Emma Muhleman

Investing, Taxes, Small Business
“Emma Muhleman, Junior Portfolio Manager, combines her expertise in forensic accounting with her background in traditional long/short equity analysis to identify earnings shenanigans and deteriorating businesses ahead of the market.”

Ascend Investment Partners

Job Title:

Senior Investment Strategist and Junior PM


Emma Muhleman, CFA, CPA is a Junior Portfolio Manager and Macroeconomic Strategist at Ascend Investment Partners. Emma and her team specialize in understanding the dynamics that underlie and drive investment performance in today’s global financial markets. Following the global financial crisis, expansionary monetary policies of unprecedented scale implemented by major central banks across the globe (primarily those of the so-called “core economies”) have completely redefined the ways in which the global markets operate. At Ascend, it is precisely Emma and her colleagues' unique expertise in the “macroeconomics of today” that enables them to evaluate the domestic and global landscape through a lens misunderstood by the masses, leading to abundant investment opportunity.

Emma's professional experience to date includes working for several years picking stocks (long and short) according to a global macro, event-driven long/short equity strategy. She began her career performing business valuations for Deloitte's valuation consulting group, and thereafter worked as a stock picker for Allianz SE, one of the largest global investment managers with total AUM exceeding $1.7 trillion. She has also developed several client relationships of her own within the private equity (PE) and venture capital (VC) investment realm ranging from Roth Capital's Venture Group to KKR and several others, and has extensive experience performing investment analysis and due diligence, negotiation and deal structuring as part of the evaluation process associated with Leveraged Buyouts (LBOs), Early- and Growth-Equity Stage Venture investments, and potential buyouts of distressed loan portfolios and/or turnarounds of businesses under duress.


MS, Accounting and Finance, University of Notre Dame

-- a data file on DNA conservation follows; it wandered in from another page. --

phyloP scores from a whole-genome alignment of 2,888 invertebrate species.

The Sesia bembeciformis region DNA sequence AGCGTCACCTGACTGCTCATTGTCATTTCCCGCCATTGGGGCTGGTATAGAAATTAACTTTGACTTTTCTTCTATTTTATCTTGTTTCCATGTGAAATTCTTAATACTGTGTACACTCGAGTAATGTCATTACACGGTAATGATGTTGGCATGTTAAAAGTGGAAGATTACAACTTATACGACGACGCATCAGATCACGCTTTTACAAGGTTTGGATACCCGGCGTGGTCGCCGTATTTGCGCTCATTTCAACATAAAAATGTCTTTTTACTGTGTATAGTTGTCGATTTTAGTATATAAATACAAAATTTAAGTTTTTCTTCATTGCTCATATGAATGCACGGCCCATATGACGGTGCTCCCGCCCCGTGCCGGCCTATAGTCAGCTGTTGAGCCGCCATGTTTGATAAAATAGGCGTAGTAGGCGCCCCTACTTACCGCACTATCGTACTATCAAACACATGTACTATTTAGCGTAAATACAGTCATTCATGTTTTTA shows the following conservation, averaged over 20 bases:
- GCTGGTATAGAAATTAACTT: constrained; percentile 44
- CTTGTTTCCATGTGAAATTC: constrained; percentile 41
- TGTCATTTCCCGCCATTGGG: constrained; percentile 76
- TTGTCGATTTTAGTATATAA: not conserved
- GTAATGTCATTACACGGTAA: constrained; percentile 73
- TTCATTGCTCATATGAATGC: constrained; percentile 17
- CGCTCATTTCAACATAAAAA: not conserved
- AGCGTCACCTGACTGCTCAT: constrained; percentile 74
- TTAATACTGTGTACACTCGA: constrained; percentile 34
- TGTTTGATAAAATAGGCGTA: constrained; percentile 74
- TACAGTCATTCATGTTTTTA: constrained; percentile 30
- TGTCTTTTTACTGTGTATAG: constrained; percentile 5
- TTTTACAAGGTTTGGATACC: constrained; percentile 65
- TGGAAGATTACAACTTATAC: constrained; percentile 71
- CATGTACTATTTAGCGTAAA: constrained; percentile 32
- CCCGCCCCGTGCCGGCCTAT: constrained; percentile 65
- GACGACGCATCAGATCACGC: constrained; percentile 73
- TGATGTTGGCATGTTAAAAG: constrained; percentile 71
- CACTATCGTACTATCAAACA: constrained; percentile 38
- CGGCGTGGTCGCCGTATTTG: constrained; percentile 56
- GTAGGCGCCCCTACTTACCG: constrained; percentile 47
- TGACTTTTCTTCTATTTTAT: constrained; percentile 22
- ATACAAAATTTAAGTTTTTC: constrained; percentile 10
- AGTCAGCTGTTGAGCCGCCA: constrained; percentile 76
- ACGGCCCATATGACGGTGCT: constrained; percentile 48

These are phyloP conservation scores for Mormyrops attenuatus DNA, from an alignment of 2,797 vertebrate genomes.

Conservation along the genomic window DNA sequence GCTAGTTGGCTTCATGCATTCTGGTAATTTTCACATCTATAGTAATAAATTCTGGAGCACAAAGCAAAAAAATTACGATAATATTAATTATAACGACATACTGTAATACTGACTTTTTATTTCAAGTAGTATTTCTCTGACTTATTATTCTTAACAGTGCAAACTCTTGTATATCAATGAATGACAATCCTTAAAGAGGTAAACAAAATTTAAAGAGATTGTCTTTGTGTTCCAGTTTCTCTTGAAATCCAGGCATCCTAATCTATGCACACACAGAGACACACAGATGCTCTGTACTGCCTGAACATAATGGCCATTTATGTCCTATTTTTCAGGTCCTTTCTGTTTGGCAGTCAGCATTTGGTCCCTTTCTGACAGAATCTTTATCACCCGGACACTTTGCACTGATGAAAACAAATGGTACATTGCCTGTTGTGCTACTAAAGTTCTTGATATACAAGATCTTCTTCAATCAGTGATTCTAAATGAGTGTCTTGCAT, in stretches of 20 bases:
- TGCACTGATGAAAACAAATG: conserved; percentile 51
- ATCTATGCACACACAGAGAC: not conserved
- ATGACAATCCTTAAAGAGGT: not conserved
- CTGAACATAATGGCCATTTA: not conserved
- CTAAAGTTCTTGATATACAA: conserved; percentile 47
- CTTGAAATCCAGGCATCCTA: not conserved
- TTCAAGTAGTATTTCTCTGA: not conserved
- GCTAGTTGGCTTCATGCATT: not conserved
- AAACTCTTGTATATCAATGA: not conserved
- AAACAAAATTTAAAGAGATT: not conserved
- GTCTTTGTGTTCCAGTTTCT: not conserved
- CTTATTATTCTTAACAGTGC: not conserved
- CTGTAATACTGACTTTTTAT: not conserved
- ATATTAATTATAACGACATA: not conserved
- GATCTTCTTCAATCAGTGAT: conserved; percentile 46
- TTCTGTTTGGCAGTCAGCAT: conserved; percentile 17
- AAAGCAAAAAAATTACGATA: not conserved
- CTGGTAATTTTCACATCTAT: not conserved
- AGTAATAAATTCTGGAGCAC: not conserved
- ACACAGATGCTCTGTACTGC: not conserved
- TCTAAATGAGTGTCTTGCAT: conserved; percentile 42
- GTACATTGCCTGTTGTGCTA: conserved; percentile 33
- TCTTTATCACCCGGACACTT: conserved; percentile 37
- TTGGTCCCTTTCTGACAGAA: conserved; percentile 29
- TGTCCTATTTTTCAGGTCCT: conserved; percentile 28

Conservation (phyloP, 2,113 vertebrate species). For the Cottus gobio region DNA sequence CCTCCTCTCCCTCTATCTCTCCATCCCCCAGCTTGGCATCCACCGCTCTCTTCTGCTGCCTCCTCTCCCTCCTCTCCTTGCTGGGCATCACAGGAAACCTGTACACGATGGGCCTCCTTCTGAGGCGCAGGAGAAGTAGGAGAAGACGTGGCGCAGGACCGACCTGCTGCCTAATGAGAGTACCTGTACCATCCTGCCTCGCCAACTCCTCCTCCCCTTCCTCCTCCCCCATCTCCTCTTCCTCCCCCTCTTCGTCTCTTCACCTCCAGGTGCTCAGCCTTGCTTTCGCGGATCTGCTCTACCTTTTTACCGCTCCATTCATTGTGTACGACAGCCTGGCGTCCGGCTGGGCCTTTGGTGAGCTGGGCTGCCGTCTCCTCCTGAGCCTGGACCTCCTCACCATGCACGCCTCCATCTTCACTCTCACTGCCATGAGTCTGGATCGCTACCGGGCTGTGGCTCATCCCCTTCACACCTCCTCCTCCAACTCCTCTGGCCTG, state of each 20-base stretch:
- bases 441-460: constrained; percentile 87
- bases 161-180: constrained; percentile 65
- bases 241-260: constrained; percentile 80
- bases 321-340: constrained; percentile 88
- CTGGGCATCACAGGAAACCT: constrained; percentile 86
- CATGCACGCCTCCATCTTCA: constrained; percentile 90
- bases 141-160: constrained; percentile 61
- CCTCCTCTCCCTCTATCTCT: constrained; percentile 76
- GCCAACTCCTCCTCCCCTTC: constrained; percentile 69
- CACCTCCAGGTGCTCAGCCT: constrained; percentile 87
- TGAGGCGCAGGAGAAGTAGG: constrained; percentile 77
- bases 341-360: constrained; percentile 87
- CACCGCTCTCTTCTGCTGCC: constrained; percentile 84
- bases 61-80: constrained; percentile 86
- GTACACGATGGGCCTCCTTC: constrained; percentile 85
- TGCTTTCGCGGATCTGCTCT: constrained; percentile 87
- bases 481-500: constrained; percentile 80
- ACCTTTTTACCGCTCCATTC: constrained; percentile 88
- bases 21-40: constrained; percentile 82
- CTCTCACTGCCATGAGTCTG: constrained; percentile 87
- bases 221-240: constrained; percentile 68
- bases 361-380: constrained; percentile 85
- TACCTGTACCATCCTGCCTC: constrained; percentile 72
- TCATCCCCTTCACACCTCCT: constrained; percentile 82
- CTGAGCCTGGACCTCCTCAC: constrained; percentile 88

MS, Taxation, University of Notre Dame
Harvard, School of Engineering & Applied Sciences (SEAS)


The opinion expressed represents the views of the author and should not be seen as the opinion or views of Ascend Investment Partners. This material has been prepared for informational purposes only and is not an offer to buy or sell or a solicitation of any offer to buy or sell any security or other financial instrument or to participate in any trading strategy. Past performance is not necessarily a guide to future performance.

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February 2017
    Banking, International / Global, Investing

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    Debt, Personal Finance
Should I postpone attending college to pay off my current debt, or go further into debt to pay for school?
0% of people found this answer helpful

#1: You are paying $250 toward a lien on your car in the amount of $5,000: visit https://kbb.com and enter all the details about your vehicle, and be honest otherwise you're just misinforming yourself. Hopefully, KBB will return a value that is around the $5k you owe, preferably more, but if it's less, you should still follow the following recommendation to reduce your debt -- WHEN YOU'RE IN DEBT, YOU CAN'T AFFORD TO DRIVE A CAR WORTH $5,000. SELL IT, GET A JUNKER FOR $2,000 THAT'LL GET YOU AROUND (and carefully shop the used car market for a vehicle without excessive mileage, etc, no Mercedes/BMW or luxury brands where repair costs could be more than the $5,000 you sold you first vehicle for). Think old, reliable Buick.

#2: If your grades are high enough, assuming you are applying to UNDERGRAD and not grad school, and you have a strong enough SAT score, you should be able to get a student loan at a decent rate, especially if you look at all the government-sponsored lenders. This is only my recommendation if you intend to study something in the math/sciences realm, broadly speaking (if business, Accounting is the only major that makes sense given the cost unless you're going to Harvard or Stanford or another top 5 school; Marketing degrees don't help you get a job, whereas an Accounting degree with a GPA of at least 3.5 will often get you a decent paying job directly out of school at one of the Big Four firms). Other sensible things to major in that do not require further education post-bachelor's (which it doesn't sound like you would want to do given your aversion to incremental debt) are in the Computer Sciences arena and in engineering.

If you can do one of the majors mentioned above (i.e. one that is in high demand for people who're coming out of college, take the loan and go to school, it will pay off in spades). But remember, that last part ("it will pay off in spades") ONLY APPLIES IF YOU WILL SELECT A MAJOR THAT'S PRACTICAL GIVEN THE CURRENT AND PROSPECTIVE JOB MARKET. I've laid out the more promising areas above. And if you're not good at math/science, you can get a teaching credential after your Bachelor's and ultimately earn more than you current do, although you may not start much higher.

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